When we decided to bring back the Slim Chance earlier in the season prior to Sea Otter we spent some time looking closely at the landscape for production steel bikes to get an indication as to what was in demand for frame spec, features etc. Getting a balance between the original features Fat City product was known for back in the day, and new technologies is a delicate balance and sometimes takes a few iterations of prototypes to get it perfectly right.
With the Yo Eddy you can see the results of this combination of old and new; disc brakes and a 44mm head tube, matched with classic tubing profiles and styling. On the Slim we set out with the same aims and our first 2 prototype frames were built around a 44mm head tube and ENVE 2.0 carbon fork. The initial test rides were great, stiff, responsive, fast handling but it felt like it needed something extra.
Classic Yellow Slim Chance Gallery:
The segmented Yo Road steel fork had always been an integral part of the plan, but our prototypes build by Chris Igleheart were not ready in time for Sea Otter so we launched with the more modern ENVE fork. It was only once the dust had settled on Sea Otter and we got back to base that we were able to slot in the steel fork and put it through it’s paces on the roads around Ashland. At this moment it was clear the fork was the missing link in terms of the ride quality we were looking for. It gave the whole front end a more subtle feel… keeping the same quick handling, but with a little more flex in all the right places to take out the road buzz and give that buttery feel we’ve come to know and love from a really good steel frame.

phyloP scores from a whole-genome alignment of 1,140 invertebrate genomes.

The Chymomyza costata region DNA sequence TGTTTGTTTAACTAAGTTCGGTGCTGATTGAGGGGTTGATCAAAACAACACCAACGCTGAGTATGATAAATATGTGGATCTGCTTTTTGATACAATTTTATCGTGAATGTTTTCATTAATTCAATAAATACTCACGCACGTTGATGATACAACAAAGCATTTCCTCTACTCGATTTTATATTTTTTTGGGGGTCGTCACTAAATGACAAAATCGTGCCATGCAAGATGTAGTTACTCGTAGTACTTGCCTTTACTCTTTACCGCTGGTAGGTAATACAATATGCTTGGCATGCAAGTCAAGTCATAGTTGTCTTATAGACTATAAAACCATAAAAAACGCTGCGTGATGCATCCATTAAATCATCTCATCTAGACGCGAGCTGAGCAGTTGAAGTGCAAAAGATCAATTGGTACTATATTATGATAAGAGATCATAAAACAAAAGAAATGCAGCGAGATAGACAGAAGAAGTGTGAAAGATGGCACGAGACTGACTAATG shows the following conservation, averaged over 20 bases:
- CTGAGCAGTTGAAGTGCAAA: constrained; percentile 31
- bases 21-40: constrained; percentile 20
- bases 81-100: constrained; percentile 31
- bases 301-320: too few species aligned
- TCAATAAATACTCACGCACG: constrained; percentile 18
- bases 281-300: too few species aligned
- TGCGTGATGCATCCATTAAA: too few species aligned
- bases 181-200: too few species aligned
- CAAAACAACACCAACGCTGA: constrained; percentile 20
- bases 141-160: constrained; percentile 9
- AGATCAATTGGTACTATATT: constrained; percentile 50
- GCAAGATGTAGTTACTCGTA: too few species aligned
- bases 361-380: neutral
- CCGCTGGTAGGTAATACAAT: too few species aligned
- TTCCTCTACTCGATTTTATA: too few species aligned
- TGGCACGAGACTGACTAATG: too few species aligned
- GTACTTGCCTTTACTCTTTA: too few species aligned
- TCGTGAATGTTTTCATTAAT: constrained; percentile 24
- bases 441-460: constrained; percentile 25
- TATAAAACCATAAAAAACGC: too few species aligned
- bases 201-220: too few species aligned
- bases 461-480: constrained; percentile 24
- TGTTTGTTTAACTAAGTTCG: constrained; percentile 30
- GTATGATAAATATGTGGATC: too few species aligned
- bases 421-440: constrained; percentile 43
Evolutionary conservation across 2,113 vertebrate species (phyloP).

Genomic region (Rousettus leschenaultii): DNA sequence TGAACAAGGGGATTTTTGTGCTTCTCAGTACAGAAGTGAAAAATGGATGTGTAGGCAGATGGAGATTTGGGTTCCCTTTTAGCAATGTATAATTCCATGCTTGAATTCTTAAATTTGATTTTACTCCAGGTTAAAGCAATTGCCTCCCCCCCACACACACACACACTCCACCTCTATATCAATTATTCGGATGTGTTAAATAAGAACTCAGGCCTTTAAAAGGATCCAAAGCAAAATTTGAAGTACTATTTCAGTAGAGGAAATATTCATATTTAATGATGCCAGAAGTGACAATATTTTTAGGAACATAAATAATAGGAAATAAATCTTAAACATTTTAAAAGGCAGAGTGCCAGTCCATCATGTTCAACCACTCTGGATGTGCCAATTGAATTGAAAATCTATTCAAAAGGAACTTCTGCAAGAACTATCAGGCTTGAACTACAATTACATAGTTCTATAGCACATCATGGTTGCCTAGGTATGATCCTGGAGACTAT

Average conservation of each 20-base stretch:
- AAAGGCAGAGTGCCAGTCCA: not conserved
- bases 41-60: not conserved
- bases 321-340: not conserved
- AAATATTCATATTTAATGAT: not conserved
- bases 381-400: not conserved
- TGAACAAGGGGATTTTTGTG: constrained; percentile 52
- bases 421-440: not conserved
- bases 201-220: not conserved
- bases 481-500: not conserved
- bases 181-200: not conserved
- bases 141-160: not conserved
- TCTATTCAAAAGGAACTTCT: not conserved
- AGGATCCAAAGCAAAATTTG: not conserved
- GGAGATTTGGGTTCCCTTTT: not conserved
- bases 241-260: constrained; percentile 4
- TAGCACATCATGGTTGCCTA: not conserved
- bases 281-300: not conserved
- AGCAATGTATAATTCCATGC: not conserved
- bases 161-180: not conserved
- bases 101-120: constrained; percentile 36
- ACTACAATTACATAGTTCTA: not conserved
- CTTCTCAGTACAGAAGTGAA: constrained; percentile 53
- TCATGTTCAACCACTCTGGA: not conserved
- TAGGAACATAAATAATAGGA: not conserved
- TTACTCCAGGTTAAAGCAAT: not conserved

But the slim Yo Road fork matched to a 44mm head tube presented another visual problem, a quick straw pole on my personal Instagram verified this!
So back to the drawing board, and a few design discussions between Chris and I resulted in a pretty simple solution. 2 different versions of Slim Chance; Classic and Race. The Classic needed to be built around the Yo Road fork so we slimmed down the head tube to a more retro 36mm diameter. The Race stayed true to our original prototype with a 44mm head tube and ENVE 2.0 fork.
I guess at the end of the day it all comes down to what your steel benchmark is, for me personally having spent the last few years riding almost exclusively carbon road frames, the Race version feels great. Light, stiff and really responsive, equally at home in a race or chaingang as a longer ride. But if you’re more of a fan of the retro style, spend longer hours in saddle and want just a bit more comfort without sacrificing too much performance, Classic is the way to go. Whichever way we hope there’s a Slim out there for you.